The Violet Wand – Electricity and #BDSM

violet wand

The violet wand is termed as ‘a stimulation toy.’ If you want to use one, you need to find a victim/volunteer who’d like some low current/high voltage/high frequency electricity shot through their body.

Wait. It’s not as bad as it sounds.

It’s a hand held, plastic device with a plug. The idea is that you plug it in (and use a GFCI for safety’s sake to protect from current overloads etc) and play about with the ‘intensity control.’

Yep. Start low and slow – and work your masochist towards bigger and better things!

Violet wands do not produce continuous ultraviolet light, as the picture would suggest, but there is a full-spectrum spark will occasionally give off the delicious looking glow you see above.

vw

CAUTION:

You’re playing with electricity – so if that doesn’t ring any warning bells, it should. If the wand is left for long periods of time in one particular spot it will burn.

Where Can I Use it?

Pretty much anywhere you dare, bar the face. That takes the idea of clitoral stimulation to a whole new level, doesn’t it?

Let’s Talk Sensation

There’s no dancing around the fact that the violet wand gives off a ‘shock’ sensation. You aim the wand at a naked body and fire the spark at your victim (I really can’t say volunteer here – you’d have to be tied down to try this, right?)

On a low setting it’s reported that you receive a pleasurable sensation. On a high setting, let’s just say that the masochist in your life is going to love it.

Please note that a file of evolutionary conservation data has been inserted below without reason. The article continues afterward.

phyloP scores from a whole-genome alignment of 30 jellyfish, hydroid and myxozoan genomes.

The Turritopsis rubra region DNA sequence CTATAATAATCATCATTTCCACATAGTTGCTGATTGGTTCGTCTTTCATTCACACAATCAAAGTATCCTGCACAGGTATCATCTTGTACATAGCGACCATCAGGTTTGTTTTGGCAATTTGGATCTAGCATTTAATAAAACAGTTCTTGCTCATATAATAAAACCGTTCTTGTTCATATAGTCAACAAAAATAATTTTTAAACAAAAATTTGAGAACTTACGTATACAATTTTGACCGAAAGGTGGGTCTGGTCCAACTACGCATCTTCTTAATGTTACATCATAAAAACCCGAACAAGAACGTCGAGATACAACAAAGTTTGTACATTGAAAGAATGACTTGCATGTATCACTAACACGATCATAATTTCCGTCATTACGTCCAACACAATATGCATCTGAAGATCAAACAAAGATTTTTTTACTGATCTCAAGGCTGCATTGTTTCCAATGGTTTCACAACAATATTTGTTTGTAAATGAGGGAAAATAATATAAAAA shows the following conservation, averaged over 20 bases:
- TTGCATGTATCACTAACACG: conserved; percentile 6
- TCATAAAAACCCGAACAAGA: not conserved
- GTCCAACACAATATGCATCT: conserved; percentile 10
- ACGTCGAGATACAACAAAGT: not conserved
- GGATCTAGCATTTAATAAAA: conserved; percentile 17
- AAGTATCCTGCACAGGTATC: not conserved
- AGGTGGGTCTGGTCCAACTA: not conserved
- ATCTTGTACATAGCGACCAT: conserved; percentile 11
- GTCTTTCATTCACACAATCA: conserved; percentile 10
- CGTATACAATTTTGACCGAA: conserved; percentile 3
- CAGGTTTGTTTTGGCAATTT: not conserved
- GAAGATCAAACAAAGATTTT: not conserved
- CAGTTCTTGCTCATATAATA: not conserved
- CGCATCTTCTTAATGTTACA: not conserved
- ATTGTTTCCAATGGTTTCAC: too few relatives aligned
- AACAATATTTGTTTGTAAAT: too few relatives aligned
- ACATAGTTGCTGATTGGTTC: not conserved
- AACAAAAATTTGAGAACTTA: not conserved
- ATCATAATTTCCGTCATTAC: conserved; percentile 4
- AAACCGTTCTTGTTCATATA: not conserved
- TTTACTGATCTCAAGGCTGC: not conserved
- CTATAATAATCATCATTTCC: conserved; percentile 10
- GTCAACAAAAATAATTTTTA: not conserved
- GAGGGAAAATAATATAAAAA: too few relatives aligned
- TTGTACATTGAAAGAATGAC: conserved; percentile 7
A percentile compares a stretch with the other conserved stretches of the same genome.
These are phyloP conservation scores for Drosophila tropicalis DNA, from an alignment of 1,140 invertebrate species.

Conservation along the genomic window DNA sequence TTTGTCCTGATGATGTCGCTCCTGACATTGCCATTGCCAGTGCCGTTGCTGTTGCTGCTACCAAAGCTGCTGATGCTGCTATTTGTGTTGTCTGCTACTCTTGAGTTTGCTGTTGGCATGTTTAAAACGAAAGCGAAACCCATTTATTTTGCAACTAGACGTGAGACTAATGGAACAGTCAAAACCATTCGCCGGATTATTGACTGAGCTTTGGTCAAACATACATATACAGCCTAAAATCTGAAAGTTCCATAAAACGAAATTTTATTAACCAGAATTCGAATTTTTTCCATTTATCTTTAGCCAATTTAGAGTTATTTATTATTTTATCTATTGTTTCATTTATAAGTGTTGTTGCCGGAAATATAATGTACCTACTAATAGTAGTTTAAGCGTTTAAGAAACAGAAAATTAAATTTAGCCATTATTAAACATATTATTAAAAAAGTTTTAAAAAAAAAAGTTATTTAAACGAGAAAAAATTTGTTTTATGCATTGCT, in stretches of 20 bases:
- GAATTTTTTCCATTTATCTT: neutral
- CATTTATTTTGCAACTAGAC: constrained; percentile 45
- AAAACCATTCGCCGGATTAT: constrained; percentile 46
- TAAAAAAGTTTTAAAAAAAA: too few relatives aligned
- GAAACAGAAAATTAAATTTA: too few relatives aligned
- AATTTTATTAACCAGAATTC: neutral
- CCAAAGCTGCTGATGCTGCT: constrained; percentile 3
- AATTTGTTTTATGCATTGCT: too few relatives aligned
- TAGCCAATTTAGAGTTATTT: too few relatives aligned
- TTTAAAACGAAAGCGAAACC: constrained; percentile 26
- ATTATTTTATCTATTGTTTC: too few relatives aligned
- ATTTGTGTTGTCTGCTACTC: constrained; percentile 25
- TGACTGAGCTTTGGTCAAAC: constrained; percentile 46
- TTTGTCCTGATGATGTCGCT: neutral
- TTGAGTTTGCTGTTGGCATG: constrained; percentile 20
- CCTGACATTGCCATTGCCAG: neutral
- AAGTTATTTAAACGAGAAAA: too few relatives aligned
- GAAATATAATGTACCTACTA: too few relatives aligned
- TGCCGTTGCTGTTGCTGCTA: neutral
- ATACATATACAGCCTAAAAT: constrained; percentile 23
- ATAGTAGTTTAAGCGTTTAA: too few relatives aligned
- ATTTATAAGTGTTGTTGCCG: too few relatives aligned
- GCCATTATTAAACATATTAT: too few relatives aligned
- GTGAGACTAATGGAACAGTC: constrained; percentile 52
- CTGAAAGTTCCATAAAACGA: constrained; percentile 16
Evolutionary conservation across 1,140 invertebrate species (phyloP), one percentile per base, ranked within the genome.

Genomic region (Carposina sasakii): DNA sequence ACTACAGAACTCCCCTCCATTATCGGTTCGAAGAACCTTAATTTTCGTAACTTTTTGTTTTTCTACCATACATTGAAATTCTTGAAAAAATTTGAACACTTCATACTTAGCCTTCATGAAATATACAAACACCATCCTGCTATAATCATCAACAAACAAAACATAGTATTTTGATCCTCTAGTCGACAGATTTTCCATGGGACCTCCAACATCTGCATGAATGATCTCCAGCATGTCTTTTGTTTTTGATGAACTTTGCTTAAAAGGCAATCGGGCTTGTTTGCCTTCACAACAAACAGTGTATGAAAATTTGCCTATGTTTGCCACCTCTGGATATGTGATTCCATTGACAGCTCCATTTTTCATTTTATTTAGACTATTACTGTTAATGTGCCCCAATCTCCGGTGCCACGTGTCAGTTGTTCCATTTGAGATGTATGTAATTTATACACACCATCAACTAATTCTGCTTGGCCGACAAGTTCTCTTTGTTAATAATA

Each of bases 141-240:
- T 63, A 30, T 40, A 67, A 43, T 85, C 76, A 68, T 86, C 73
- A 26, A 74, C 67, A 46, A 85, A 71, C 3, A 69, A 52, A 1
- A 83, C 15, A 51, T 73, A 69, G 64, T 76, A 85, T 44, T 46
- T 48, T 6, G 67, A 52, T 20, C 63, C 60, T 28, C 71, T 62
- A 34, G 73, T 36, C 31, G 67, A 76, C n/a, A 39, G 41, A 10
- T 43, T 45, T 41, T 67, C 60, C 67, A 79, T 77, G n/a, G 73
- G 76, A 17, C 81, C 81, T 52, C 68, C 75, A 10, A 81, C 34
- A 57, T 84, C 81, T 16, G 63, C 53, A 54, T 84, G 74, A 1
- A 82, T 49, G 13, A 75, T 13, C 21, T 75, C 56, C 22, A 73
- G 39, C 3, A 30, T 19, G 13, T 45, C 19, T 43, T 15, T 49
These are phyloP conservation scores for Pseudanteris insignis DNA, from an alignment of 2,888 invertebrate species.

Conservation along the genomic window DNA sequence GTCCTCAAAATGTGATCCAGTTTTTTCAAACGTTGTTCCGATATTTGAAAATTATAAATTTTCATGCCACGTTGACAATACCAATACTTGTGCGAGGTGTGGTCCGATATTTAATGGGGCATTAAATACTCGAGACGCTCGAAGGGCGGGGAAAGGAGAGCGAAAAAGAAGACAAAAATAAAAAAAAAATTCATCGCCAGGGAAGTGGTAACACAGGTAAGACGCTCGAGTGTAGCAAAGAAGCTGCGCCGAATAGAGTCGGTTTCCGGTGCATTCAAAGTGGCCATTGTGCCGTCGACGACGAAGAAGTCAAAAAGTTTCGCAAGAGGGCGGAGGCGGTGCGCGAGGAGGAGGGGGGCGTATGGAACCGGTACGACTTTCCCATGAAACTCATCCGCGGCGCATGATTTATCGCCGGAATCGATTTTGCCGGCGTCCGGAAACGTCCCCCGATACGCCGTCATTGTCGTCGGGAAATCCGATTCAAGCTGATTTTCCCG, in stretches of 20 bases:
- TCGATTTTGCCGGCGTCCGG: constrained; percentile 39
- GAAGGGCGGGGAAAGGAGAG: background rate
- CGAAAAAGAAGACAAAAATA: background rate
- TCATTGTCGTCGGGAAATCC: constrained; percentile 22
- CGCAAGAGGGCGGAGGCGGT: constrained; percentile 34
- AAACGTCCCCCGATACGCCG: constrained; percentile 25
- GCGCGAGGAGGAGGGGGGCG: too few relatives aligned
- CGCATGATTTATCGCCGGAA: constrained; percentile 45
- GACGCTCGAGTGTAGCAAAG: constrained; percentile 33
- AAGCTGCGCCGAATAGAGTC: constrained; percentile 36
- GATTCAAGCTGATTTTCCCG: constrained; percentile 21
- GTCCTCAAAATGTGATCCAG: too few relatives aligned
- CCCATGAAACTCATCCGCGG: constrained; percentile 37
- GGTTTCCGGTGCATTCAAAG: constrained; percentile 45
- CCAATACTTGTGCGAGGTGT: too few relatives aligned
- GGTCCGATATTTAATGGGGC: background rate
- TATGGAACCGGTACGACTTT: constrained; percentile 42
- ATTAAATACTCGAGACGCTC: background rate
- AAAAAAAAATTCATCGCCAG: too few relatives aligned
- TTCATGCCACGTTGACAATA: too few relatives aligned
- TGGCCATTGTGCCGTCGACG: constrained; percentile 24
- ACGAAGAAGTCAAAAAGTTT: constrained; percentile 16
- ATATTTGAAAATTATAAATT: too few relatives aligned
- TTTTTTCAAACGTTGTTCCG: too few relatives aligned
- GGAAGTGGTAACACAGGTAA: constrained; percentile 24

The Bottom Line:

It’s fun and it’s pretty. There’s lot of room for exploration – such as the use of a body contact accessory, which can make both parties electrified to the touch which means that any part of your body, fingers etc. can be used to conduct the electricity arc from yourself to the other party.

Want to Know More?

Violet wands are definitely one of the most desirable toys available. They are incredibly versatile, providing many different levels of intensity, technique and sensations.  The basic techniques are so easy to learn that you will be using your wand right away, and yet you will be able to build on those techniques into a marvelous range. Violet wands can provide an incredible range of sensations, from lush tingles to sharp shocks to simulating the feelings of burning and cutting.  You will be limited only by your imagination.

Eroticism

A Violet wand (or Violet ray) is a device used for the application of low current, high frequency, high voltage electricity to the body using an arrangement similar to a Tesla coil. The purpose was originally for purposes of electrotherapy, though there were few or no identified therapeutic benefits. Violet Ray devices of this era (broadly, prior to WWII) are popular among collectors of “quack” medical devices. More recently, since the 1990s, the devices have become popular in the BDSM community for use in sexual stimulation (electrical play), where they are more commonly known as Violet Wands. The colour in the common used name is due to the colour of visible light generally produced when using glass electrodes.

 

In use, a violet wand typically produces a fine shower of electrical discharges (i.e., sparks, more or less) from the tip of a glowing glass “wand”. The wand can be set to a range of intensities from very mild tickling to excruciating pain, and interchangeable glass or metal electrodes can be used to distribute the charge to the body in a variety of different ways.

Most violet wand kits include a variety of different glass tubes of different shapes, sizes and colours (the colour depending on the type of gas within the tube).  Different tubes produce different intensities of shock and the various shapes allow the spark/s to be applied with greater or lesser precision and spread.  For example, a rake-shaped tube may be used to apply four or five sparks, more or less simultaneously, from the tip of each tine.